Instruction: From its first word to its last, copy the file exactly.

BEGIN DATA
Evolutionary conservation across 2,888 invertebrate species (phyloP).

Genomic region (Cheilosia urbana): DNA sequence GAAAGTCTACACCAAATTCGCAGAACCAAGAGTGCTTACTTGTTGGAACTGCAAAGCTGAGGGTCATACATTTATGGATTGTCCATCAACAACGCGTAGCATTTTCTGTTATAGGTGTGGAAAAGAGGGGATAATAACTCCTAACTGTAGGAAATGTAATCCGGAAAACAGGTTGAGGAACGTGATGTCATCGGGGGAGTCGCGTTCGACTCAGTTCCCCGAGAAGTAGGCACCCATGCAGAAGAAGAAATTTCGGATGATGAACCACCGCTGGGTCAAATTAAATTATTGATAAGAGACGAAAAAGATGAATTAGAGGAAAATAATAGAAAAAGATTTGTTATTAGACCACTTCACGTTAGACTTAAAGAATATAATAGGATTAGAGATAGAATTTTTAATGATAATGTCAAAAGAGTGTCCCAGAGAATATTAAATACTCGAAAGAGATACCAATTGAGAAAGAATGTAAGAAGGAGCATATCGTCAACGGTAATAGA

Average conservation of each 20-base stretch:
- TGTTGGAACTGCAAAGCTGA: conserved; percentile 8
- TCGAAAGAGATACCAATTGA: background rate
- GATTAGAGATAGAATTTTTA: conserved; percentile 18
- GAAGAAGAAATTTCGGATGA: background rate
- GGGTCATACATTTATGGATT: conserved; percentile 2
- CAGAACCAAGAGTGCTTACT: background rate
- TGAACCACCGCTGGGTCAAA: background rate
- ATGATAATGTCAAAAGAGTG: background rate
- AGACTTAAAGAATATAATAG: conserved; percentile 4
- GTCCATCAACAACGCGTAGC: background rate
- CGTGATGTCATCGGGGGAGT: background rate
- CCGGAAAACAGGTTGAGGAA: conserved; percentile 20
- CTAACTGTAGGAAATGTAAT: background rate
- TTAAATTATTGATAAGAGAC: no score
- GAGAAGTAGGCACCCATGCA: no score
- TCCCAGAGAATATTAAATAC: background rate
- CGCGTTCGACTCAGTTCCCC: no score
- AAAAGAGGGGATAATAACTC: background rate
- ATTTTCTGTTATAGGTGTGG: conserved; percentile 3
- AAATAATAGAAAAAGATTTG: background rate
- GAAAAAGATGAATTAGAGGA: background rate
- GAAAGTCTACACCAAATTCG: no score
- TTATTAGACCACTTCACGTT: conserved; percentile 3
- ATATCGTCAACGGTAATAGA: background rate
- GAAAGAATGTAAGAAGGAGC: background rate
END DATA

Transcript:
Evolutionary conservation across 2,888 invertebrate species (phyloP).

Genomic region (Cheilosia urbana): DNA sequence GAAAGTCTACACCAAATTCGCAGAACCAAGAGTGCTTACTTGTTGGAACTGCAAAGCTGAGGGTCATACATTTATGGATTGTCCATCAACAACGCGTAGCATTTTCTGTTATAGGTGTGGAAAAGAGGGGATAATAACTCCTAACTGTAGGAAATGTAATCCGGAAAACAGGTTGAGGAACGTGATGTCATCGGGGGAGTCGCGTTCGACTCAGTTCCCCGAGAAGTAGGCACCCATGCAGAAGAAGAAATTTCGGATGATGAACCACCGCTGGGTCAAATTAAATTATTGATAAGAGACGAAAAAGATGAATTAGAGGAAAATAATAGAAAAAGATTTGTTATTAGACCACTTCACGTTAGACTTAAAGAATATAATAGGATTAGAGATAGAATTTTTAATGATAATGTCAAAAGAGTGTCCCAGAGAATATTAAATACTCGAAAGAGATACCAATTGAGAAAGAATGTAAGAAGGAGCATATCGTCAACGGTAATAGA

Average conservation of each 20-base stretch:
- TGTTGGAACTGCAAAGCTGA: conserved; percentile 8
- TCGAAAGAGATACCAATTGA: background rate
- GATTAGAGATAGAATTTTTA: conserved; percentile 18
- GAAGAAGAAATTTCGGATGA: background rate
- GGGTCATACATTTATGGATT: conserved; percentile 2
- CAGAACCAAGAGTGCTTACT: background rate
- TGAACCACCGCTGGGTCAAA: background rate
- ATGATAATGTCAAAAGAGTG: background rate
- AGACTTAAAGAATATAATAG: conserved; percentile 4
- GTCCATCAACAACGCGTAGC: background rate
- CGTGATGTCATCGGGGGAGT: background rate
- CCGGAAAACAGGTTGAGGAA: conserved; percentile 20
- CTAACTGTAGGAAATGTAAT: background rate
- TTAAATTATTGATAAGAGAC: no score
- GAGAAGTAGGCACCCATGCA: no score
- TCCCAGAGAATATTAAATAC: background rate
- CGCGTTCGACTCAGTTCCCC: no score
- AAAAGAGGGGATAATAACTC: background rate
- ATTTTCTGTTATAGGTGTGG: conserved; percentile 3
- AAATAATAGAAAAAGATTTG: background rate
- GAAAAAGATGAATTAGAGGA: background rate
- GAAAGTCTACACCAAATTCG: no score
- TTATTAGACCACTTCACGTT: conserved; percentile 3
- ATATCGTCAACGGTAATAGA: background rate
- GAAAGAATGTAAGAAGGAGC: background rate